Zawahiri, an Egyptian surgeon who grew up in a comfortable Cairo household before turning to violent radicalism, had been on the run for 20 years since the 9/11 attacks.
He took over Al-Qaeda after Osama bin Laden was killed by US special forces in Pakistan in 2011, and had a $25 million US bounty on his head.
Over the weekend the Afghan interior ministry denied reports circulating on social media of a drone strike in Kabul, telling AFP a rocket struck “an empty house” in the capital, causing no casualties.
Early Tuesday in Kabul, however, Taliban spokesman Zabihullah Mujahid tweeted that an “aerial attack” was carried out on a residence in the Sherpur area of the city.
“The nature of the incident was not revealed at first. The security and intelligence agencies of the Islamic Emirate investigated the incident and found in their preliminary investigations that the attack was carried out by American drones,” his tweet said.
The news comes a month before the first anniversary of the final withdrawal of US troops from Afghanistan, leaving the country in the control of the Taliban insurgency that fought Western forces over the preceding two decades.
Under the 2020 Doha deal, the Taliban promised not to allow Afghanistan to be used again as a launchpad for international jihadism, but experts believe the group never broke its ties with Al-Qaeda.
“What we know is that the senior Haqqani Taliban were aware of his presence in Kabul,” the Biden official said.
Taliban interior minister Sirajuddin Haqqani also heads the feared Haqqani Network, a brutal subset of the Taliban blamed for some of the worst violence of the past 20 years and which has been described by US officials as a “veritable arm” of Pakistani intelligence.
– Doctor turned jihadist –
Zawahiri, 71, lacked the potent charisma that helped bin Laden rally jihadists around the world, but willingly channeled his analytical skills into the Al-Qaeda cause.
He was believed to be the main strategist — the real mastermind who steered operations, including the September 11 attacks, as well as bin Laden’s personal doctor.
Saudi Arabia, the home country of bin Laden as well as many of the 9/11 hijackers, welcomed the announcement of Zawahiri’s death.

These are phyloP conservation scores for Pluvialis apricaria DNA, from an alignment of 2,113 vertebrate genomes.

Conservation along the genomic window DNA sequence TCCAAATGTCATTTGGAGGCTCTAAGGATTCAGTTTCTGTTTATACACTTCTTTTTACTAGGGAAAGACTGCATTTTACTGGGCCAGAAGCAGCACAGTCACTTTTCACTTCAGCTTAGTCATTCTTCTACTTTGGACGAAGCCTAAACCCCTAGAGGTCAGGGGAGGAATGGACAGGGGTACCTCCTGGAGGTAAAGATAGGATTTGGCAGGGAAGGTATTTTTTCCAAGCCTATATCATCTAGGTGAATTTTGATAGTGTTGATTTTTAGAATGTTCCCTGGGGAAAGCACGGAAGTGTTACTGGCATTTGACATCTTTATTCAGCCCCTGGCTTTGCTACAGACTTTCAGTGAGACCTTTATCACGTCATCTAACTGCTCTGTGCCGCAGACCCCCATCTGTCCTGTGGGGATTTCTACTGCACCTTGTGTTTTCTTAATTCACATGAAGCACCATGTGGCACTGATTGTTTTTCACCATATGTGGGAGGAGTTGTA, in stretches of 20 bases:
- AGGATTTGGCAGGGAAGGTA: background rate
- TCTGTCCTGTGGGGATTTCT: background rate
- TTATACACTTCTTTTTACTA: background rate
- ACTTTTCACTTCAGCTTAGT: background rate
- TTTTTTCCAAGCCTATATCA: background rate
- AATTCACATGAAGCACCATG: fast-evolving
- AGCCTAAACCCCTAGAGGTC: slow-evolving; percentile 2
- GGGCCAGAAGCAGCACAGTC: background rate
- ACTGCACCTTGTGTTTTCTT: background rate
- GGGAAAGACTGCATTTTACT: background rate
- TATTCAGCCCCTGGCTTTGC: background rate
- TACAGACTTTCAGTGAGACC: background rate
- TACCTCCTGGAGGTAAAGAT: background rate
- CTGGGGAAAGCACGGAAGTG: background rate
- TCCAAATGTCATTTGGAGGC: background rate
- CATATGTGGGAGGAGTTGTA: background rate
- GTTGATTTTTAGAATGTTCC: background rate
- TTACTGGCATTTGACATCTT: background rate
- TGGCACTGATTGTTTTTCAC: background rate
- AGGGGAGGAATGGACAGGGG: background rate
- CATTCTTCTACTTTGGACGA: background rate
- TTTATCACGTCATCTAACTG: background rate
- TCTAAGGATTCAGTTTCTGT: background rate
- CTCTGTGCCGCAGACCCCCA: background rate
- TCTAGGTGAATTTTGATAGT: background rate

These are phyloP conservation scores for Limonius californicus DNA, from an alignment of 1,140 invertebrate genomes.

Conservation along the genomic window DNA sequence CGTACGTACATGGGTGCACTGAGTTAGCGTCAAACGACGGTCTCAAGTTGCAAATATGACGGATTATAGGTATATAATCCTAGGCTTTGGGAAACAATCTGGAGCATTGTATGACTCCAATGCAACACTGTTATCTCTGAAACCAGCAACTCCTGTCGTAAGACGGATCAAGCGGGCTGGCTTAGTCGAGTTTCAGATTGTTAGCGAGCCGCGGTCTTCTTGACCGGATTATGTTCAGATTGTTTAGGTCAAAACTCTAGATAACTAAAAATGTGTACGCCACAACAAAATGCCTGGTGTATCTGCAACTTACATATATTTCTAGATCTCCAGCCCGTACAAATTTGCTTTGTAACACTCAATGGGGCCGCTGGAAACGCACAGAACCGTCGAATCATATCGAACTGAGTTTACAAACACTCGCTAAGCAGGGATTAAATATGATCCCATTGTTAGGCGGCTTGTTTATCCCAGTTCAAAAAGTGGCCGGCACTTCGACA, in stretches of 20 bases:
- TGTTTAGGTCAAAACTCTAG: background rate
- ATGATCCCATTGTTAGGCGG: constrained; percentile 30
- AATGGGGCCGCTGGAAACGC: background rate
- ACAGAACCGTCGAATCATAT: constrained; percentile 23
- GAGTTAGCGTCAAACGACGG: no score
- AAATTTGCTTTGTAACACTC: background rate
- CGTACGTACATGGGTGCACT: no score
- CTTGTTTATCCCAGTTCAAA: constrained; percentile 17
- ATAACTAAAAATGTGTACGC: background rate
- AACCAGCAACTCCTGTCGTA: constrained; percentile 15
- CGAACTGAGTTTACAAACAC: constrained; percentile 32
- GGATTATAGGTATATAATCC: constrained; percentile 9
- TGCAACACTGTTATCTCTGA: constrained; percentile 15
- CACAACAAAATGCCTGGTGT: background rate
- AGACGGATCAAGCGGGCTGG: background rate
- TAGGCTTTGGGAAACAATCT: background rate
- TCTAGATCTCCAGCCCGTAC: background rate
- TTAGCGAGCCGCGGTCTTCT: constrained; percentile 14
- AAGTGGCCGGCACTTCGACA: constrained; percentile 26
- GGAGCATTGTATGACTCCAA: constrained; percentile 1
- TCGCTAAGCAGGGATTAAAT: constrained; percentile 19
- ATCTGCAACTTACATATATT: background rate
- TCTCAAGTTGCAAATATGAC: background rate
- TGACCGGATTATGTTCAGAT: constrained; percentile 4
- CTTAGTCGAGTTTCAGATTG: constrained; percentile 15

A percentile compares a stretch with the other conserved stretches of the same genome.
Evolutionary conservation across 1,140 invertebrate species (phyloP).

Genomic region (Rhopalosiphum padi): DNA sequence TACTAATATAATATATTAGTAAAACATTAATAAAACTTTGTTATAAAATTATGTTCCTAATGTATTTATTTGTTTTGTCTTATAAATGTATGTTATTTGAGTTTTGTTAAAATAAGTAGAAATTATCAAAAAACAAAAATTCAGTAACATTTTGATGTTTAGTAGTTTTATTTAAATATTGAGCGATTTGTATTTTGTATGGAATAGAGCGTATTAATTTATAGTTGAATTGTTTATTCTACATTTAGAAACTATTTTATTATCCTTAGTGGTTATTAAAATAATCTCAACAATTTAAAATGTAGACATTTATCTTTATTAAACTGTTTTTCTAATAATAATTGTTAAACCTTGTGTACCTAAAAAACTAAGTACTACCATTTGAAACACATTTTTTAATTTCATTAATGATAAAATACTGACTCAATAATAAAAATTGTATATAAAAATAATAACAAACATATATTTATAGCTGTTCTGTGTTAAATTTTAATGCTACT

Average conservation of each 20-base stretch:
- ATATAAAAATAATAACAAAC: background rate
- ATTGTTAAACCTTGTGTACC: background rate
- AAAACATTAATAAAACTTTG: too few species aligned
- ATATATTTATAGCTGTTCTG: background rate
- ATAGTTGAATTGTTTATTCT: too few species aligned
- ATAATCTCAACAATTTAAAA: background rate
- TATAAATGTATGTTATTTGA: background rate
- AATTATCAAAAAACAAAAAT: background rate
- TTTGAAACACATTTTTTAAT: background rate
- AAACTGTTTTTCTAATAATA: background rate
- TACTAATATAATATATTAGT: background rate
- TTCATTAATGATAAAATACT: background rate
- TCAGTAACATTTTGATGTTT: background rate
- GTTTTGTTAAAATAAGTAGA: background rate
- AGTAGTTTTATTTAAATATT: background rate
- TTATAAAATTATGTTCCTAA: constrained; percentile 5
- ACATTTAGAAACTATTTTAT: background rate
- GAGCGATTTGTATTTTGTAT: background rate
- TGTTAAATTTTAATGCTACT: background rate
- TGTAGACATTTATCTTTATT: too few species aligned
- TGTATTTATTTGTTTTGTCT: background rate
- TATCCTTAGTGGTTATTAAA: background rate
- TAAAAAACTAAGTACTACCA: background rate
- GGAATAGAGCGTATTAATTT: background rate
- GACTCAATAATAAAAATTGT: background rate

“Thousands of innocent people of different nationalities and religions, including Saudi citizens, were killed,” by terrorists under his leadership, the Saudi foreign ministry said.
Al-Qaeda is believed to have been degraded in the years since the US invasion of Afghanistan, and the White House official said Zawahiri was “one of the last remaining figures who carried this kind of significance.”
The organization, agreed Soufan Center researcher Colin Clarke, is “at a crossroads.”
“Despite Zawahiri’s leadership, which minimized AQ’s losses while rebuilding, the group still faces serious challenges going forward. For one, there’s the question of who will lead al Qaeda after Zawahiri’s gone,” he said.
Zawahiri’s father was a renowned physician and his grandfather a prayer leader at Cairo’s Al-Azhar institute, the highest authority for Sunni Muslims.
He became involved with Egypt’s radical Muslim community at a young age and published several books which came for many to symbolize the radical Islamist movement.
He left Egypt in the mid-1980s, heading for Pakistan’s northwestern city of Peshawar where the resistance to the Soviet occupation of Afghanistan was based.
It was at that time, when thousands of Islamist fighters flooded into Afghanistan during the 1980s, that Zawahiri and bin Laden met, and in 1998 he became one of five signatories to bin Laden’s “fatwa” calling for attacks against Americans.
Jihadist monitor SITE said some militants were questioning the veracity of the report he had been killed, while others believed Zawahiri had achieved his desire of “martyrdom.”
As for Al-Qaeda’s future without him, SITE said jihadists were bullish, with one writing: “If Sheikh Ayman al-Zawahiri is dead, there are a thousand Aymans.”
Why Nigerians Suffer Poor Healthcare – WHO
Francis Ukwuije, Technical Officer, Health Financing, World Health Organisation, Nigeria, has blamed poor health care in Nigeria on the country’s very high out-of-pocket expenditure of more than 70 percent, with over 50 percent falling into poverty.
He made the observation in Abuja on Wednesday when a delegation of the first WHO health financing mission in Nigeria visited the management of the National Health Insurance Authority (NHIA).
He assured that efforts were on towards implementing compulsory health insurance in Nigeria, saying that they were important in advancing the development of the country.
Mohammed Sambo, the Chief Executive Officer, NHIA, opined that countries must provide financial risk protection for their people through health insurance in order to attain universal health coverage.
Boss Mustapha, the Secretary to the Government of the Federation, who also received the WHO’s team, explained that an estimated 83 million vulnerable Nigerians would benefit from universal health coverage programmes to make quality healthcare service affordable and accessible.